Ukraine: Women Living with HIV

Alla and her son in an apartment rented by a local NGO that helps IDPs with drug problems. Image by Misha Friedman. Ukraine, 2016

Tatiana, 33, with her three children. She contracted HIV from her husband who was a drug user and died from AIDS in January 2016. They had to flee the war during heavy fighting and right now she lives in Kramatorsk, supported solely by NGOs and church groups. She is unable to work as she is the only caregiver for her kids. Image by Misha Friedman. Ukraine, 2016

Olga, a social worker listens to Taras, Yana's boyfriend, talk about post-dependency challenges as he and Yana try to adjust to normal life in Mariupol. Image by Misha Friedman. Ukraine, 2016

Yana, 40 (left) with her social worker Olga. Yana has recently been released from prison and Olga helps Yana readjust to the everyday life. Image by Misha Friedman. Ukraine, 2016

Coming clean after two decades of drug use, Polina is now a social worker for women with HIV in Mariupol. Image by Misha Friedman. Ukraine, 2016

Although the world's attention has shifted from the war in eastern Ukraine to other events, daily sporadic fighting still continues in the region. But an even greater impact the war had on the lives of vulnerable people - in particular women and children living with HIV.

Over the past decade, Ukraine has become one of the countries with the fastest HIV / AIDS growth. The number of patients in eastern Ukraine, in comparison with the rest of the country, was growing three times faster. Now, over 8,000 people living with HIV are in the territory controlled by separatists, and all of them are suffering from lack of medicine and doctors. Pro-Russian separatists have banned most international medical organizations from providing assistance and gathering accurate information about the situation.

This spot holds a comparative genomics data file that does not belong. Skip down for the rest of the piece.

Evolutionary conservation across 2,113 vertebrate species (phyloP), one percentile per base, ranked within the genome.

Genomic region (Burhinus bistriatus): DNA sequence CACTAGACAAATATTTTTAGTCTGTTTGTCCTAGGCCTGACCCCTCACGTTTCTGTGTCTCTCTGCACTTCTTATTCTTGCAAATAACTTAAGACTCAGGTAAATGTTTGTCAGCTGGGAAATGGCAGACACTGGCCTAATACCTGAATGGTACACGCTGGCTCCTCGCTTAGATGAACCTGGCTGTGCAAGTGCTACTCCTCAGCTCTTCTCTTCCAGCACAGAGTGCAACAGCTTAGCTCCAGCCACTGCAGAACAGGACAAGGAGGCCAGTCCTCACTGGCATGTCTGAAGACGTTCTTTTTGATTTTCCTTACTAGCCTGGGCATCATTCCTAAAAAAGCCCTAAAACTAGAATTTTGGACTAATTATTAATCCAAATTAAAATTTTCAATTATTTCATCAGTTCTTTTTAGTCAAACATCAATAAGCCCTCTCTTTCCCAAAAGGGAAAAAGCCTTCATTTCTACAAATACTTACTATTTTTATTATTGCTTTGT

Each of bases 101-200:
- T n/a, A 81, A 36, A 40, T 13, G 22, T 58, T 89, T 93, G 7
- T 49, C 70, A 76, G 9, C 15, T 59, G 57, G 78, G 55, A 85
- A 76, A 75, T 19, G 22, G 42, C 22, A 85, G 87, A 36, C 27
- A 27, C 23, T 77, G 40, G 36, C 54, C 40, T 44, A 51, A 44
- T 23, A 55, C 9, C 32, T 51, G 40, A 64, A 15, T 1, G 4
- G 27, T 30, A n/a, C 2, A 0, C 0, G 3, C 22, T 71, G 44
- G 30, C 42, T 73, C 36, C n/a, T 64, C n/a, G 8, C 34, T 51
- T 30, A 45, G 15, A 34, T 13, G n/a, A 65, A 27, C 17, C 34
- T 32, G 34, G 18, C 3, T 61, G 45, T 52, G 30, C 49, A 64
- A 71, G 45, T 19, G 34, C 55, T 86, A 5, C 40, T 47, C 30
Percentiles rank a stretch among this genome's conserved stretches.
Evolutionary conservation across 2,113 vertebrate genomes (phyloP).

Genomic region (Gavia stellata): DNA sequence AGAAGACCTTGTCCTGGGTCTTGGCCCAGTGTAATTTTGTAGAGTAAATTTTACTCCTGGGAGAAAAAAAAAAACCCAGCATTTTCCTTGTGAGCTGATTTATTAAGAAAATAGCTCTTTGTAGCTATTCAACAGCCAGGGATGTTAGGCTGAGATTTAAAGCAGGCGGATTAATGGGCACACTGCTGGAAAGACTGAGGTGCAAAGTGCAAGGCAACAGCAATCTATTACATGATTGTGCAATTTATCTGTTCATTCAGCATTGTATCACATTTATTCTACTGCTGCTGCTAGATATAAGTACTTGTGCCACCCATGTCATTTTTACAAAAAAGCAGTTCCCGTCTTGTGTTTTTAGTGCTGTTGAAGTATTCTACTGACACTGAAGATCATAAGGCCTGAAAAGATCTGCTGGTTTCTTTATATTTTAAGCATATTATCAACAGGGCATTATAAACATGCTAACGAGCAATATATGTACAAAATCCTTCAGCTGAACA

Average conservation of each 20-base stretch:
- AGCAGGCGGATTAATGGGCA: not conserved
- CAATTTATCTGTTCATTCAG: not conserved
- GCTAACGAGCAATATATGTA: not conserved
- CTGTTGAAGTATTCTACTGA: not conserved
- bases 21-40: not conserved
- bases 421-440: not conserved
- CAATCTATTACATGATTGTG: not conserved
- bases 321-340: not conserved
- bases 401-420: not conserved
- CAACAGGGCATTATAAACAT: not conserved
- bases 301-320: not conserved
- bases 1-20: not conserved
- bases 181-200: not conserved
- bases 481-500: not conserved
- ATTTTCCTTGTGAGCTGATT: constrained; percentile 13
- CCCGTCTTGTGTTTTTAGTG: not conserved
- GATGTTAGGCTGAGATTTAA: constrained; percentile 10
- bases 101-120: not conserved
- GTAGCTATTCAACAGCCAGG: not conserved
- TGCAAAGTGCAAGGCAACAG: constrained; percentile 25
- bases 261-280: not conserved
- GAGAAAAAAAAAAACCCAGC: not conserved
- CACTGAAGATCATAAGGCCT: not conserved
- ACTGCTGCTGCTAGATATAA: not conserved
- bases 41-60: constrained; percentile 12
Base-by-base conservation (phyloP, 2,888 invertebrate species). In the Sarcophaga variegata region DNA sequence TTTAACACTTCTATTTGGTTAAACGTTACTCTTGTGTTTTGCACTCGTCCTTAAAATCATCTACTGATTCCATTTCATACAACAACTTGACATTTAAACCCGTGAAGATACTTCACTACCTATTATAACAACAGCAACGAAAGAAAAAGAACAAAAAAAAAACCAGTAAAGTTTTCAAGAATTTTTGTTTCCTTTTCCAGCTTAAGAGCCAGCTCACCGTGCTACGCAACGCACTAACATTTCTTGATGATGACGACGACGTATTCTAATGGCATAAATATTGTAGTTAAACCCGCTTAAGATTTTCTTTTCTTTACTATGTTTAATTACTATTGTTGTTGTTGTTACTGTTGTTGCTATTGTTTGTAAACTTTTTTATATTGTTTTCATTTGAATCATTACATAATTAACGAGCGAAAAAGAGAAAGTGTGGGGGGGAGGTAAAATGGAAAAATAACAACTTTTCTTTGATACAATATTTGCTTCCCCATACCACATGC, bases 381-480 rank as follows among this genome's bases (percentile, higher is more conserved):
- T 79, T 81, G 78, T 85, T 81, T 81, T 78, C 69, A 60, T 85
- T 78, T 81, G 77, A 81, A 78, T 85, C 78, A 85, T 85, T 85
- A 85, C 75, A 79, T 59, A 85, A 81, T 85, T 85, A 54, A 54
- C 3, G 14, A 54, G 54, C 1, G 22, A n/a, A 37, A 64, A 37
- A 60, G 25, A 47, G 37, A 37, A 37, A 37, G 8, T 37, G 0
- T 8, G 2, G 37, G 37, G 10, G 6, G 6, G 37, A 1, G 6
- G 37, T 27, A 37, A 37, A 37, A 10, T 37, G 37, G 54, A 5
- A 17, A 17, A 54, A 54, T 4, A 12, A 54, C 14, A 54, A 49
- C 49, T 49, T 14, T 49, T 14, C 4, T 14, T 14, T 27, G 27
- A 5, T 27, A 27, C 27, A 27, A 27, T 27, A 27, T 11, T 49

In the territory controlled by Ukraine’s government the situation is complicated by the large number of internally displaced people and thousands of demobilized soldiers returning to their families with PTSD [post-traumatic stress disorder]. Last year there was a significant increase in violence, which affected women.

In families where both or one parent is living with HIV, the situation is particularly severe, because of widespread discrimination and stigmatization of people living with HIV. Heavy fighting has ended over a year ago - and all this time displaced women and children with HIV continue to fight in search of shelter and permanent employment.

To view the full slideshow in Ukrainian, click here.